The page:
Great Post! It was really nice to read this. I have been so tired with this baby, and a few weeks ago I stopped using "real" dishes and switched us over to paper plates. This was really hard for me to do. All my life I was told that paper plates were used for bar-b-ques or Saturday night pizza, but that only lazy mothers who don't care about their families would use paper plates on a daily basis. But a few weeks ago I was standing at my kitchen sink washing dishes at about 2am. My feet were swelling and I was crying because I was having very intense contractions from bending over the sink scrubbing spaghetti sauce out of a dish. I suddenly just thought, "This is so stupid. What does my family get out of me standing here in pain washing this dumb dish!" So now we are using paper plates, and I even went a step farther-I started using disposable foil pans to cook things like lasagna. One of these days when my girls are old enough to see over the counter and they can help with the dishes then maybe we will go back to our "real" plates. Until then somebody go chop down some trees cause I'm heading to the store to buy more paper plates!

  • http://www.blogger.com/profile/13674332089949439989 Young Mom

    Sarah Z- Exactly! I just bought a bunch of paper plates too, and I use them almost every meal. I’m almost tempted to get some paper bowls too (my mom would say “how can you live that way?” LOL). I’ve been much more tired with this pregnancy and more achy, so I say that my physical and emotional health is more important than what plates I use at meals. That doesn’t mean that I don’t ever feel guilty about my “shortcuts”.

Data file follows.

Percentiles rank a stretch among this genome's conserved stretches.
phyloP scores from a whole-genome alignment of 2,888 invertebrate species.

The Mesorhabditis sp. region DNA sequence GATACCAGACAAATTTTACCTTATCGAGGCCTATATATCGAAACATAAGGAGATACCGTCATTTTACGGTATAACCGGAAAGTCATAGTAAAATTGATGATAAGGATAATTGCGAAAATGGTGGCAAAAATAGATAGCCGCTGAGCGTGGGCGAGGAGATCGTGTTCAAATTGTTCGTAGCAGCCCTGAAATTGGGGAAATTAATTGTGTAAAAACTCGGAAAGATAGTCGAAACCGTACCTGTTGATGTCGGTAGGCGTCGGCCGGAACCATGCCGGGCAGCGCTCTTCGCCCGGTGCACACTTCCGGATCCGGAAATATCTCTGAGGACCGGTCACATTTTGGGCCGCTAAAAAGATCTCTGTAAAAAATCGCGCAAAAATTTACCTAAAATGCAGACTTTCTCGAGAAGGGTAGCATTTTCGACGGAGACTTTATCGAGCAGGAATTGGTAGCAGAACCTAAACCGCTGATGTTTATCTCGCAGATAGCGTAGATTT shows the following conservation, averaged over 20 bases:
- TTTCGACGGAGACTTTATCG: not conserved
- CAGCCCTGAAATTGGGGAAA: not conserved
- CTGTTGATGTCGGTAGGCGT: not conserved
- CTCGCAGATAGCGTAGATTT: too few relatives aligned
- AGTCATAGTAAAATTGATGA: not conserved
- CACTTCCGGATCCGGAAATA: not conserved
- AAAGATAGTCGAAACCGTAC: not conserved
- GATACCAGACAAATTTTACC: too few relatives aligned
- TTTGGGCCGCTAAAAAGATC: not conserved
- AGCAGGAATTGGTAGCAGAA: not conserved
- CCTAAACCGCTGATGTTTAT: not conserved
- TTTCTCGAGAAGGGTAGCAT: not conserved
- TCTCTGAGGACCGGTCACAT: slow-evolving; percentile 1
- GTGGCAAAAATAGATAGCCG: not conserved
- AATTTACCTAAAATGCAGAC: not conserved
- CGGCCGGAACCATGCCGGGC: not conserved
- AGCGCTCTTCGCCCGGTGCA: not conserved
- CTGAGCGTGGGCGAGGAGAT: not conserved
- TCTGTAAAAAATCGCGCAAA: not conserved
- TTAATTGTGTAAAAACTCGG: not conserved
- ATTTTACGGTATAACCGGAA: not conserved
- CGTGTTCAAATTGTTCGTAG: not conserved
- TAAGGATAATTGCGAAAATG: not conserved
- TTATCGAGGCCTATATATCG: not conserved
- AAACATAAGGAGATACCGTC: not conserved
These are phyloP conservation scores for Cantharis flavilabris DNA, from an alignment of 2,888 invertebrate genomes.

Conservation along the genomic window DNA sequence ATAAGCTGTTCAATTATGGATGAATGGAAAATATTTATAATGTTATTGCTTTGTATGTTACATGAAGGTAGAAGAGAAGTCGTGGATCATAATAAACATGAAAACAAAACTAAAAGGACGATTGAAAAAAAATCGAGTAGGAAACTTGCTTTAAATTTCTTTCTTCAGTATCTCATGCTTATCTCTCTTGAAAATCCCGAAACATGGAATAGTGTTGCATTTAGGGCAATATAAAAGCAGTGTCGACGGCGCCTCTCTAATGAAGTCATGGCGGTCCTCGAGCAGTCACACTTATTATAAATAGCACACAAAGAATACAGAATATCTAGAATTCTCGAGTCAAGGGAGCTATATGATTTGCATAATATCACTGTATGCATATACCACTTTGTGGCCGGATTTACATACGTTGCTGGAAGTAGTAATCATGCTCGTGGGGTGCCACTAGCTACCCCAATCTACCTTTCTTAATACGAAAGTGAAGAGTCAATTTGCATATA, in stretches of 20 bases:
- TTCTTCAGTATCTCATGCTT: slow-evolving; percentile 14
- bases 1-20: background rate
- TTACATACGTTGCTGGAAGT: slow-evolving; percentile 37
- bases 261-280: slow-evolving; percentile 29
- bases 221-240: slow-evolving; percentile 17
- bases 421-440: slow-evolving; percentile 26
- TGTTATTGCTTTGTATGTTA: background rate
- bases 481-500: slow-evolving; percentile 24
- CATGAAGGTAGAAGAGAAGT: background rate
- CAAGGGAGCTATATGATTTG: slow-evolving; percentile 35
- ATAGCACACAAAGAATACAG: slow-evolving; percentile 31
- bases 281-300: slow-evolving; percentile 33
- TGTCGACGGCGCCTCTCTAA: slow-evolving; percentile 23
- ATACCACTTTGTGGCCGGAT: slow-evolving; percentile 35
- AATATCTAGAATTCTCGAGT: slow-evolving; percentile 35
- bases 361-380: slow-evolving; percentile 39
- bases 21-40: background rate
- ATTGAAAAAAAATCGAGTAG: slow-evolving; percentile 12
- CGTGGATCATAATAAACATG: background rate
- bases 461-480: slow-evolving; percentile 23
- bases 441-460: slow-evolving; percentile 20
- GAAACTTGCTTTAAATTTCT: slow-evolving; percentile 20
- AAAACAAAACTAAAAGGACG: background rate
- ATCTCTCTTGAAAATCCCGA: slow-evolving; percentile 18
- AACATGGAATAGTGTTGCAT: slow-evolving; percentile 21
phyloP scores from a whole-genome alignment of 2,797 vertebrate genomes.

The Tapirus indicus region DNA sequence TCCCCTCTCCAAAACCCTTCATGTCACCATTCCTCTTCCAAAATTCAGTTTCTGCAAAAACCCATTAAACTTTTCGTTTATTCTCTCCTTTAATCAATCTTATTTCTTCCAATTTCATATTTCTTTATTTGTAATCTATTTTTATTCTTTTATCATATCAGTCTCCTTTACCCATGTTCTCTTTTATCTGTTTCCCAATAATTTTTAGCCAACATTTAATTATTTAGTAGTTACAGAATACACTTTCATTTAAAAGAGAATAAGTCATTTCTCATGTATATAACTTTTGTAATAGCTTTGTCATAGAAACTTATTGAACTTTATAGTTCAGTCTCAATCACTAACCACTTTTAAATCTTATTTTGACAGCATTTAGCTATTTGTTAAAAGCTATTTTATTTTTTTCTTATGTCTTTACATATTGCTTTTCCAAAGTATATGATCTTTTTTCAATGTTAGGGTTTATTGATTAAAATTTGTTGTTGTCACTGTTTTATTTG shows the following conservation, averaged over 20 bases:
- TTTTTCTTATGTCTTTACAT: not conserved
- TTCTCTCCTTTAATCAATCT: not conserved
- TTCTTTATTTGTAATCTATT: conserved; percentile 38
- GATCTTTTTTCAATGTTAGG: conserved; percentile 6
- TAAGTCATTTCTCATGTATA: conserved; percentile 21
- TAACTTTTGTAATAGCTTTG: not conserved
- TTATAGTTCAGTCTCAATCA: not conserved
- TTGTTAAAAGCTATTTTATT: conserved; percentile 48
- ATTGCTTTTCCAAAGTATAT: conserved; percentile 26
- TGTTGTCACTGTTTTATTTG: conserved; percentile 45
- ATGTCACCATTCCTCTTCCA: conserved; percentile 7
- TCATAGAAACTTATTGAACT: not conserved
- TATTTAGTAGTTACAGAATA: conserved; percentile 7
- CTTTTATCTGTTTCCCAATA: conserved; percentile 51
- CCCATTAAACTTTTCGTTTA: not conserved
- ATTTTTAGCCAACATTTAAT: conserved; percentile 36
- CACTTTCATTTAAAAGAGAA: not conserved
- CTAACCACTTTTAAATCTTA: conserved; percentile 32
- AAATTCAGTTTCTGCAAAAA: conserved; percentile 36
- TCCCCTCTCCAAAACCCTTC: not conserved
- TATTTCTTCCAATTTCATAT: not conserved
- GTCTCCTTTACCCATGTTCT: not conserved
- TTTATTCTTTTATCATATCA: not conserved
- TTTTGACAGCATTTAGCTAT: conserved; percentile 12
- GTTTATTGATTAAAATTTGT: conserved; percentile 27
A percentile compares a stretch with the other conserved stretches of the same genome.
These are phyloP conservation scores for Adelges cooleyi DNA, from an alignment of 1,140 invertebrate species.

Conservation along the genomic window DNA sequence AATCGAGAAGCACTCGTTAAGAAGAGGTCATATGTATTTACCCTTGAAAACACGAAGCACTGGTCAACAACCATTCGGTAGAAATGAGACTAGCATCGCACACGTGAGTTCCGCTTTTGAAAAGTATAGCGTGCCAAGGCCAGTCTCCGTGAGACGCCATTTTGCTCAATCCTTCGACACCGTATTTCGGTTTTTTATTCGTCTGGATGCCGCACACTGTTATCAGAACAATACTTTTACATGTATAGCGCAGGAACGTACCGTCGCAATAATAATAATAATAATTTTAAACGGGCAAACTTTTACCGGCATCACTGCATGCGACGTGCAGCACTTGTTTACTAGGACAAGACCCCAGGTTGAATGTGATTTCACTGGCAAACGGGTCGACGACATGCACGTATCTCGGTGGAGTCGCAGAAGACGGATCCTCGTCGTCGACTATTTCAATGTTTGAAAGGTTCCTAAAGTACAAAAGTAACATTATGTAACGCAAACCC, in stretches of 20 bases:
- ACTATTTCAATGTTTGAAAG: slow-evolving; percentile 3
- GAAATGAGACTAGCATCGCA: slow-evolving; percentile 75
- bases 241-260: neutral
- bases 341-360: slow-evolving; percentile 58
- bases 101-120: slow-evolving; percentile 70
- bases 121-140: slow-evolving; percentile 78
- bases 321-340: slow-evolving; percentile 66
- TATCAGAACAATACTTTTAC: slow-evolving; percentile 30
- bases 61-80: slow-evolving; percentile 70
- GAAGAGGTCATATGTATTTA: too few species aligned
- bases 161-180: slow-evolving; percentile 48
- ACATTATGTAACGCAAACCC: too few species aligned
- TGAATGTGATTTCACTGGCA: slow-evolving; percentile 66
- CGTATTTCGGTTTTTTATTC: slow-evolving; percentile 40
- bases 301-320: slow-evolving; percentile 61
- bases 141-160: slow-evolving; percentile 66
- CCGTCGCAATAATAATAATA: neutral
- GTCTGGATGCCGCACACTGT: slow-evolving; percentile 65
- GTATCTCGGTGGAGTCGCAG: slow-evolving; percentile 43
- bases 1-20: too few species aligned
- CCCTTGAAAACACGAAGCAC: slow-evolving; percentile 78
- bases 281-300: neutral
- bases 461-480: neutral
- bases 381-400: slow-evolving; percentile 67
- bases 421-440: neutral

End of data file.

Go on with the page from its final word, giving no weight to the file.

• http://www.joyinthisjourney.com Joy

    Bravo. I think our children and our neighbors and the watching world learn more about God's grace and love for sinners by watching how we handle the mess of real life than by watching a well-staged show.

  • http://articles.earthlingshandbook.org ‘Becca

    Hey, about the paper plates, I think the trick is to make them an emergency shortcut that you ONLY use when you are so tired, sick, etc. Not just because of the environment and your budget, but also because if you use them all the time in the long term, then you won't HAVE an emergency shortcut when you need to make things easier! I do a lot of less-convenient things to save money and/or be lighter on the environment, and I find that when I'm sick or very busy, taking the easy route is a startling luxury. Like right now, I have serious responsibilities at church and lots of meetings to go to, so we're eating many frozen foods that are more expensive and packaged than cooking from scratch–but the Lord has provided sales and coupons just when we need them (I'm kind of joking, but the timing is SO perfect) and I am so relieved to have the time freed up, I find myself overflowing with gratitude that we own a freezer and microwave, that we have a consistent supply of electricity, that we have money for groceries–all these things I usually take for granted feel like special blessings!

  • http://www.blogger.com/profile/16979912092987681396 Sandra

    Young Mom,

    Just came over from Elizabeth Esthers' carnival and your post struck me as one I could have written nearly word-for-word when my children were toddlers (even though I only have two, but I had undiagnosed Addison's disease). I'd like to say that ten years later I've gained so much wisdom with my life experience and I never have these feelings of imperfection equaling inferiority equaling spiritual unworthiness, but I have yet to be able to really live in that "we just live our lives" place. Sigh.